Are real estate agents in Benzie County, Michigan telling people about the industrial-scale windpower that will reduce property values by 20% to 40%?

Asked by Miacat, Benzie County, MI Sun Jan 9, 2011

Duke energy of North Carolina is planning to install 56 industrial generators in Benzie County. These are 50 story towers topped by bus-sized generators with turbines the size of 747s spinning at 120 miles per hour.

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Tim Moore, Agent, Kitty Hawk, NC
Sun Jan 9, 2011
From what I have read about the "PROPOSED" wind farm is that it is not even a certain thing yet. I don't see how you or anyone can predict that property values will go up or down and certainly not by 20-40%, so no agent will use those figures. Agents will deal with it as they would if an interstate highway is proposed in the county, they advise and inform the buyers as best they can and let buyers decide what they wish to do. You might see an influx of tree huggers who might want to move there to be part of such a green concept. Wind farms will also bring in some jobs to the area and that can't hurt property values.
2 votes
Chad Brown, Agent, Traverse City, MI
Mon Jan 10, 2011
In response to the question, I would say that most agents are not likely to make mention of this or any other project that is not close to approval. It's up to each individual agent to decide which factors they feel they should disclose to potential buyers. If I were representing a property that was immediately adjacent to or in close proximity to a site that was likely going to be used for a wind farm, I would probably inform the client of the situation and let them decide for themselves what the impact might be. To assume a drastic fall in values across an entire county due to the introduction of wind turbine is quite extreme in my oppinion and coutner to a lot of other studies that have been conducted. Here' s a good example of research that was done suggesting there would be very little if any discernable change in property values if such a project were introduced.… For every individual who is turned off by such a proposal, there may be another who is attracted to the idea of renewable energy. Please feel free if you need helping finding a property in Benzie County whether it is near the site of the proposed wind farm or far, far away. I'd be happy to help.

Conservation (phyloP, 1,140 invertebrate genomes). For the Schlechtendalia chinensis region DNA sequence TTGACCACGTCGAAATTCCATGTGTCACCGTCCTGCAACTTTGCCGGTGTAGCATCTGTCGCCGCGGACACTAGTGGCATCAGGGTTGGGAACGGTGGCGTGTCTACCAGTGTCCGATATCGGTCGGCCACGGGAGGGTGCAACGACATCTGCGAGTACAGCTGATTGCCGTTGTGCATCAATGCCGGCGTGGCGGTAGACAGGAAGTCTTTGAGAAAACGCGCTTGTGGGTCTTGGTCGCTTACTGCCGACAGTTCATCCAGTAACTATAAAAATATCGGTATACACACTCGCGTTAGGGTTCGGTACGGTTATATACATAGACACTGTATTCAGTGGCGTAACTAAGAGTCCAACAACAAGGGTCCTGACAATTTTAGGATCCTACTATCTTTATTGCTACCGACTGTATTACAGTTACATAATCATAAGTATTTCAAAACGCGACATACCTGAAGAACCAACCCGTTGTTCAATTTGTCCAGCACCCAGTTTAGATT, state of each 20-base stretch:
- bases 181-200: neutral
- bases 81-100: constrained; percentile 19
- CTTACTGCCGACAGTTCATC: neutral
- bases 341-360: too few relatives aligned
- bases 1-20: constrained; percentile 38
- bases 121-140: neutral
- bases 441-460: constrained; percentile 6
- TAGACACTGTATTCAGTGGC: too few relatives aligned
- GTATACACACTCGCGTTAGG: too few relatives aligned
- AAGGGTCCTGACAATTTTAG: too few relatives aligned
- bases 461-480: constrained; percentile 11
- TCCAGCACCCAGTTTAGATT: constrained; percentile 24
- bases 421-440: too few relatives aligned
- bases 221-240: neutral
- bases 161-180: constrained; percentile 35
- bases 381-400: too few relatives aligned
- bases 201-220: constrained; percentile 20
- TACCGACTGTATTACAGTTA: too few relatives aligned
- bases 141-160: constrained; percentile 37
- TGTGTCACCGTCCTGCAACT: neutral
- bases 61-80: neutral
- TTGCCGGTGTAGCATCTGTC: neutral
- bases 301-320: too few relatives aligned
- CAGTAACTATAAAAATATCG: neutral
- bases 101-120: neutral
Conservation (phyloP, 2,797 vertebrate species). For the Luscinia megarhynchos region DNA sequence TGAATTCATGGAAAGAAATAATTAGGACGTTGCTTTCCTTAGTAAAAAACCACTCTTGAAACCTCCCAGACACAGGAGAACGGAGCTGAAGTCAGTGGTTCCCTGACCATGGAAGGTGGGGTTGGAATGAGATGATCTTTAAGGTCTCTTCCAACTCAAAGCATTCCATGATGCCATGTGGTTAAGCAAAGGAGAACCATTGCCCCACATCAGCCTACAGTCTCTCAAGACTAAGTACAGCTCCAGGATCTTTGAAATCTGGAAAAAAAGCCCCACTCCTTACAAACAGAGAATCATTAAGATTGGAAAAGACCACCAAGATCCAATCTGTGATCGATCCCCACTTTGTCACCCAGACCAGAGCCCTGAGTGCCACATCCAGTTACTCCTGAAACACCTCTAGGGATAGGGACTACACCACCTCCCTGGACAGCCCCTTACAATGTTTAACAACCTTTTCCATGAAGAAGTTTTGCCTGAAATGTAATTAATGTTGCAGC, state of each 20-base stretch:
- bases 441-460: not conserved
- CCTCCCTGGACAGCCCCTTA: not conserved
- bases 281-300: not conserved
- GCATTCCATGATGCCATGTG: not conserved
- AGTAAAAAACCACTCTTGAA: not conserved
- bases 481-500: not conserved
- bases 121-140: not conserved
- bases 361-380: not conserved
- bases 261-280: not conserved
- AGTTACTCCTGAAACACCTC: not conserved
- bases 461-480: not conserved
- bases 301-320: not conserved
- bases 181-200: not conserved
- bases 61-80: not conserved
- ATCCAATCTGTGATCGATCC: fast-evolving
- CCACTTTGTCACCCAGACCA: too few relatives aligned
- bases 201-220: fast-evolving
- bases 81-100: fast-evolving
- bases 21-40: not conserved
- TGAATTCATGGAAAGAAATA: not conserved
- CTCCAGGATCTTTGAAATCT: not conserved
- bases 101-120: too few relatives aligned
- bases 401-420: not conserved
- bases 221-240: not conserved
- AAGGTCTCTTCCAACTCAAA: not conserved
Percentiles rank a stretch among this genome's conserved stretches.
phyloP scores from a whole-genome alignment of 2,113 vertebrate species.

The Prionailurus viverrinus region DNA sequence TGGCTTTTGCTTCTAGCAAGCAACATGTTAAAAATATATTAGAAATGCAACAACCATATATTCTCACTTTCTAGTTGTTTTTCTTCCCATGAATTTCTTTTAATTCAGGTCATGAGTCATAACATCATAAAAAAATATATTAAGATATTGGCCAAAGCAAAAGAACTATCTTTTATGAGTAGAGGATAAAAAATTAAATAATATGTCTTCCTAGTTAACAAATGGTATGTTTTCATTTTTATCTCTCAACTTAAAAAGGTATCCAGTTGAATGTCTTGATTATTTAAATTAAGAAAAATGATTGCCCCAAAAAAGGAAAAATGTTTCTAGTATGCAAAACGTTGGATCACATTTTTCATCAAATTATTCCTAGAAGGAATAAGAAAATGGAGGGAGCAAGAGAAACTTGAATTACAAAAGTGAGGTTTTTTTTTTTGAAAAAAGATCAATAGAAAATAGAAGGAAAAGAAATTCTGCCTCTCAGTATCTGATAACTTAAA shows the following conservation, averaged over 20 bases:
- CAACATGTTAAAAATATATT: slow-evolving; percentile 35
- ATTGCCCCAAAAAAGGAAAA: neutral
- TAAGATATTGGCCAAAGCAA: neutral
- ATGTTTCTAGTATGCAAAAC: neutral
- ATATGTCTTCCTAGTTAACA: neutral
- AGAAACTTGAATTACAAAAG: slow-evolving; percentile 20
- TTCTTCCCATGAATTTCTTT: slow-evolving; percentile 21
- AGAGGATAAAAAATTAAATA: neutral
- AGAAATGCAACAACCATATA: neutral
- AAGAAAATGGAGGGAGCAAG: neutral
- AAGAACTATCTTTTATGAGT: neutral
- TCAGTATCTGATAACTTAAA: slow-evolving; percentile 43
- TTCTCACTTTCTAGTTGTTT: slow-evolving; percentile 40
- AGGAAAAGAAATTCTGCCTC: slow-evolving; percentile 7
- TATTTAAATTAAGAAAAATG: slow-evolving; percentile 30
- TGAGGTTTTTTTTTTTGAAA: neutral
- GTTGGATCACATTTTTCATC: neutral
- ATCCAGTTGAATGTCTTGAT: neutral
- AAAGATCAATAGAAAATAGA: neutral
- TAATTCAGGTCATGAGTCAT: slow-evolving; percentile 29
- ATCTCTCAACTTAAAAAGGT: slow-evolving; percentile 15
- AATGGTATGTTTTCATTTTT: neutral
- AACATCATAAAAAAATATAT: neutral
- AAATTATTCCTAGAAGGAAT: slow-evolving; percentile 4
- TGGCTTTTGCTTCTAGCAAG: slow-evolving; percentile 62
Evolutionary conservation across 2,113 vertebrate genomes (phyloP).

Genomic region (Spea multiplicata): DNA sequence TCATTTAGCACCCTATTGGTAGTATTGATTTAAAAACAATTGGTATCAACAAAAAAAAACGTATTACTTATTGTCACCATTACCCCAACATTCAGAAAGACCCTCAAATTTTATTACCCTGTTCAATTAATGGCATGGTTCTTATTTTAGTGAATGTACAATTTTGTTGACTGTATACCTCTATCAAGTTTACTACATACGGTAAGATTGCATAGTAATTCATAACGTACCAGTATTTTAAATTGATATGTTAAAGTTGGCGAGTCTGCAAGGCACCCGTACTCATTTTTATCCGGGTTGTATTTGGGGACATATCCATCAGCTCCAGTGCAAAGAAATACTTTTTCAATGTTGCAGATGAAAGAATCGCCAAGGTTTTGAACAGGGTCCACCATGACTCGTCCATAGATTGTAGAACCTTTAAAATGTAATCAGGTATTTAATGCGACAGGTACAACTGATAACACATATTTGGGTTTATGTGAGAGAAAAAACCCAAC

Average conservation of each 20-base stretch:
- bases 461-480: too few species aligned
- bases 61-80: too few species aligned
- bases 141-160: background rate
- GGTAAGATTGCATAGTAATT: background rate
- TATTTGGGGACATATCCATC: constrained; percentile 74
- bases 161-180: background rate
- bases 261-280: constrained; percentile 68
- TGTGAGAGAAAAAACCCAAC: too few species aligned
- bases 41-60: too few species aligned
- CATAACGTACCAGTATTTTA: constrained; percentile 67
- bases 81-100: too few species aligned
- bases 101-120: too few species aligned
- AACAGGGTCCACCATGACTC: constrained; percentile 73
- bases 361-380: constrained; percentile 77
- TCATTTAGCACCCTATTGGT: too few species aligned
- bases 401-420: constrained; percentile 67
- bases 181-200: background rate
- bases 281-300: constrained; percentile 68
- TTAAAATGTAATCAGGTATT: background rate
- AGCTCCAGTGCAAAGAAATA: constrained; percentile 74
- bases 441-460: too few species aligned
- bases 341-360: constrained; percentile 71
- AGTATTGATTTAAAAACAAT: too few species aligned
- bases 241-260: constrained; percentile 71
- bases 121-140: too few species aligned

1 vote
Miacat, Home Buyer, Benzie County, MI
Sun Jan 9, 2011
McCann Appraisals, LLC has provided oral and written testimony to the Adams County Illinois board about property values and setbacks (see web reference). It IS A CERTAINTY that property values will decrease because of an industrial-size generating facility.

Also, it seems that even in the planning phase, people should be provided with the guidance from Michigan State University called "Landowner Guidelines For Evaluating Wind Energy Production Contracts.

Perhaps it is unwise to use the pejorative "tree huggers" for people who may be interested in living in and contributing to the success of Benzie County because of its understated beauty.
1 vote
Beverly, Home Buyer, Interlochen, MI
Mon Oct 1, 2012
Real Estate agents don't predict the future. Until the coming of the turbines is a certainty and until your pricing figures are confirmed, I think you are being an alarmist. If a potential buyer asks about it, I would share all the knowledge that I have, but to just assume the decline in values just because some wind turbines, that I did not want, are going in anyway, makes this question sound like either sour grapes or panic.
0 votes
Jannie, Home Buyer, Ila, GA
Tue Jan 18, 2011
The study often quoted by the wind companies includes homes 10 miles away, only .8% of the total homes are, I believe within 2000 feet.
Real Estate Agents should tell people that wind turbines are being planned to be in the area as depending on how close these industrial wind turbines are placed to the homes there will be noise, shadow flicker and loss of enjoyment of their own property. And over all loss of property value. There should be full disclosure of industrial wind turbines.
Real Estate agents must disclosure other property problems, radon, lead, etc. this too should be disclosed.
0 votes
Miacat, Home Buyer, Benzie County, MI
Tue Jan 11, 2011
Regarding the Lawrence-Berkeley study; the analysis was based upon modeling rather than on-the-ground, reality based assessments by appraisers. Hedonic models also have a bias that demand is elastic and fungible. Think about the case where hedonic analysis will say that once you cannot afford hamburger you will instead buy and eat tofu.

These are industry-based models, and like those from the National Renewable Energy Laboratory, they are biased due to their management by for-profit enterprises like Battelle.

Real appraisals, like those in Illinois, show property value reductions as much as 2 miles from industrial generators.

Also, consider the current state of knowledge about noise. The NY times article indicates a near certainty of impact .
0 votes
Patrick Dunl…, , Traverse City, MI
Mon Jan 10, 2011
I cannot see that drastic of a property value decrease! look at the homes around the wind generator in TC. Property values have fallen but not due to having a "Green Energy" tower. I don't think "Mackinaw", "Cadillac/McBain" have seen ANY drop in value doe to this. and it is only "proposed".
seems like the same people that complain about not having "Green" energy also complain when they try to implement it. go to and read some "FACTS"
0 votes
Derek Bauer, Agent, South Lyon, MI
Sun Jan 9, 2011
I have heard arguments on both sides, as I know someone involved in the wind farms that are going-up in the thumb of Michigan (Huron County). You will be able to find arguments to both points.
0 votes
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